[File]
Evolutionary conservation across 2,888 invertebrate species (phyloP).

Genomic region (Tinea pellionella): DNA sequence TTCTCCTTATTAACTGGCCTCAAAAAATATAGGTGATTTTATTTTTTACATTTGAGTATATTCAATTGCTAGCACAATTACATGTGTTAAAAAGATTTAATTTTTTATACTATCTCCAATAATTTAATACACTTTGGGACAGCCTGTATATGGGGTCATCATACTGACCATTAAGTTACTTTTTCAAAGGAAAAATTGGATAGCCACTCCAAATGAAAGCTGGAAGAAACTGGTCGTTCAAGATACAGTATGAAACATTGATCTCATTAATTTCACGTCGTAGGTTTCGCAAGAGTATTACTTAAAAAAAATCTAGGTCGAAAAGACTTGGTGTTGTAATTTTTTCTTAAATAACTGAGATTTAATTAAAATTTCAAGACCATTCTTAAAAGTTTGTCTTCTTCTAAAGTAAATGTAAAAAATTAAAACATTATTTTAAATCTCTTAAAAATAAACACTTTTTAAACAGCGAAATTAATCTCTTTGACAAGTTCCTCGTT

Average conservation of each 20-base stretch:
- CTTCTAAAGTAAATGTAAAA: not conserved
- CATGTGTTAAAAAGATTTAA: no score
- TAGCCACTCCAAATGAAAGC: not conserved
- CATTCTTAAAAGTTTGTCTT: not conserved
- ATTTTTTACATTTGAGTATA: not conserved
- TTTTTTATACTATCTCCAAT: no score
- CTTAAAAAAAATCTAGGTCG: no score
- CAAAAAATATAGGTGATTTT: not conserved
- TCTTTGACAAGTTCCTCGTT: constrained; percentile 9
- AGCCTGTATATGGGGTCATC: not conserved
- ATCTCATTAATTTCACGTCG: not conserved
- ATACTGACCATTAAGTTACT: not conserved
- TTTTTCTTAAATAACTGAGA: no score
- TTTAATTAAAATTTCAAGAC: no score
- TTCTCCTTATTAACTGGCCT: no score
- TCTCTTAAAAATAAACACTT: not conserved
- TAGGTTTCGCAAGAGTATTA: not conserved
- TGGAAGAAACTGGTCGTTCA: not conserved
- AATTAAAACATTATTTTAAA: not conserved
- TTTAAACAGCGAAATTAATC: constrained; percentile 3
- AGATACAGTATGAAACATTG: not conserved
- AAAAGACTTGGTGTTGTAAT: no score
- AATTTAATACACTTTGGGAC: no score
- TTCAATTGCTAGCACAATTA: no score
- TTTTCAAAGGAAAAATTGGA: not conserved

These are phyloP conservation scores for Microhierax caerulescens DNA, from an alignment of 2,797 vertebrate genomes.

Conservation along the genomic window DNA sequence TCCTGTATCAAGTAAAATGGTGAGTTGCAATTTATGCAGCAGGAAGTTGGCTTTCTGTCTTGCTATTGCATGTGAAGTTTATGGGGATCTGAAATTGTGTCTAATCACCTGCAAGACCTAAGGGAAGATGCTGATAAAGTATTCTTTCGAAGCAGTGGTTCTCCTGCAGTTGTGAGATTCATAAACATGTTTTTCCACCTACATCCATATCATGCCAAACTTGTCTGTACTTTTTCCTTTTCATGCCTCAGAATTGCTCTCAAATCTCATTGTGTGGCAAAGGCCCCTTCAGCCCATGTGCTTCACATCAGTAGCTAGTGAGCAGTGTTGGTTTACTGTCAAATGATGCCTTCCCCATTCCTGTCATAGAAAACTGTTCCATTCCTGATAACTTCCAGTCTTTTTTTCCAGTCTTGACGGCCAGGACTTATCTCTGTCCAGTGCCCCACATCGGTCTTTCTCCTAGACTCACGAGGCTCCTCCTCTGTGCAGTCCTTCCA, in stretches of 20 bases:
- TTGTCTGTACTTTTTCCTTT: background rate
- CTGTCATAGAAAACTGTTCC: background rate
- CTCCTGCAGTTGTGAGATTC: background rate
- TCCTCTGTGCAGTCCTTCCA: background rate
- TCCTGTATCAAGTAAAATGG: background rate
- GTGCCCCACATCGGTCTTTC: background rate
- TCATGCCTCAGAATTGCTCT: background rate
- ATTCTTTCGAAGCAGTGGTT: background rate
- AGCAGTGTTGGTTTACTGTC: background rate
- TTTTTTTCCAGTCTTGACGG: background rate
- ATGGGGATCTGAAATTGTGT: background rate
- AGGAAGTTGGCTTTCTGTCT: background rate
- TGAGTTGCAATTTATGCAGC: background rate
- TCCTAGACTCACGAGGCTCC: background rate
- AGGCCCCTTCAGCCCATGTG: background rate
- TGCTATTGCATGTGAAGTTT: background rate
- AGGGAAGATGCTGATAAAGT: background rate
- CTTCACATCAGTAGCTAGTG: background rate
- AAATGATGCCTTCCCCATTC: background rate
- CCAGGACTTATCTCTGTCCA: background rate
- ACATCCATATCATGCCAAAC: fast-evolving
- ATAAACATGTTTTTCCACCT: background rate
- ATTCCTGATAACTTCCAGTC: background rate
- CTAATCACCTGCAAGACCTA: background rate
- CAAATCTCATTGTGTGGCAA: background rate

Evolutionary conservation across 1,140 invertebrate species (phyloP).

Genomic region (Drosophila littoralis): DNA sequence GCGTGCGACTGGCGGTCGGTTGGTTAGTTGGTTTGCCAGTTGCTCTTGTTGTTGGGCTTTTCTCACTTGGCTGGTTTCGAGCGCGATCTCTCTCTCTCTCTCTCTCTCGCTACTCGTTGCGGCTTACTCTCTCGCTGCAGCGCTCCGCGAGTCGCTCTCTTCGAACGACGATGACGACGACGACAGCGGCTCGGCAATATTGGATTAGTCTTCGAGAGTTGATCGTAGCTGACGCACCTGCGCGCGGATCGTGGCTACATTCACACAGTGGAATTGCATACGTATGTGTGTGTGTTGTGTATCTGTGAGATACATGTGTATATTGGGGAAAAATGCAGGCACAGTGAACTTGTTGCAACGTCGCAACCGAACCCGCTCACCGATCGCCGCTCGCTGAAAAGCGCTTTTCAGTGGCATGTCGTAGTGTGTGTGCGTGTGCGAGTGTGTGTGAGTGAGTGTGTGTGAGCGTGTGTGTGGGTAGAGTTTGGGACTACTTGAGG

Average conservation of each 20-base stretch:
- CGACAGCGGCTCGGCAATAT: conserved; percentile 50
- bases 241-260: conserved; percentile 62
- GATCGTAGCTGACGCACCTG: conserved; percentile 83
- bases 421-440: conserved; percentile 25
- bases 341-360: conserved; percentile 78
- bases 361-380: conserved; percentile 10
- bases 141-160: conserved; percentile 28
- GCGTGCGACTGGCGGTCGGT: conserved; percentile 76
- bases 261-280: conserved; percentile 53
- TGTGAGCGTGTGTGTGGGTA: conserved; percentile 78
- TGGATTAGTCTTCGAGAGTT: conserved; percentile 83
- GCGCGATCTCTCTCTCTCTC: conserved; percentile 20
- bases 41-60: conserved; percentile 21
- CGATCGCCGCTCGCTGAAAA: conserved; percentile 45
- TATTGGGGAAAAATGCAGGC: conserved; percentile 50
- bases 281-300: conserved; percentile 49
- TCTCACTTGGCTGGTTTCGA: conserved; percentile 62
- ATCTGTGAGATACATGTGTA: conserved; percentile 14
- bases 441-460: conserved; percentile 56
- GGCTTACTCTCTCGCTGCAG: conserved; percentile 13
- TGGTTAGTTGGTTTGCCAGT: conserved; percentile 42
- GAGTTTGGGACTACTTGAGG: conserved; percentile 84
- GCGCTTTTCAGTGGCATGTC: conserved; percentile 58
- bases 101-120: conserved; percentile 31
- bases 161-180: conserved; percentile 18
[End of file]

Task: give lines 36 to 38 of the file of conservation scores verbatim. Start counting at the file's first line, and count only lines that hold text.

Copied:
- GTGCCCCACATCGGTCTTTC: background rate
- TCATGCCTCAGAATTGCTCT: background rate
- ATTCTTTCGAAGCAGTGGTT: background rate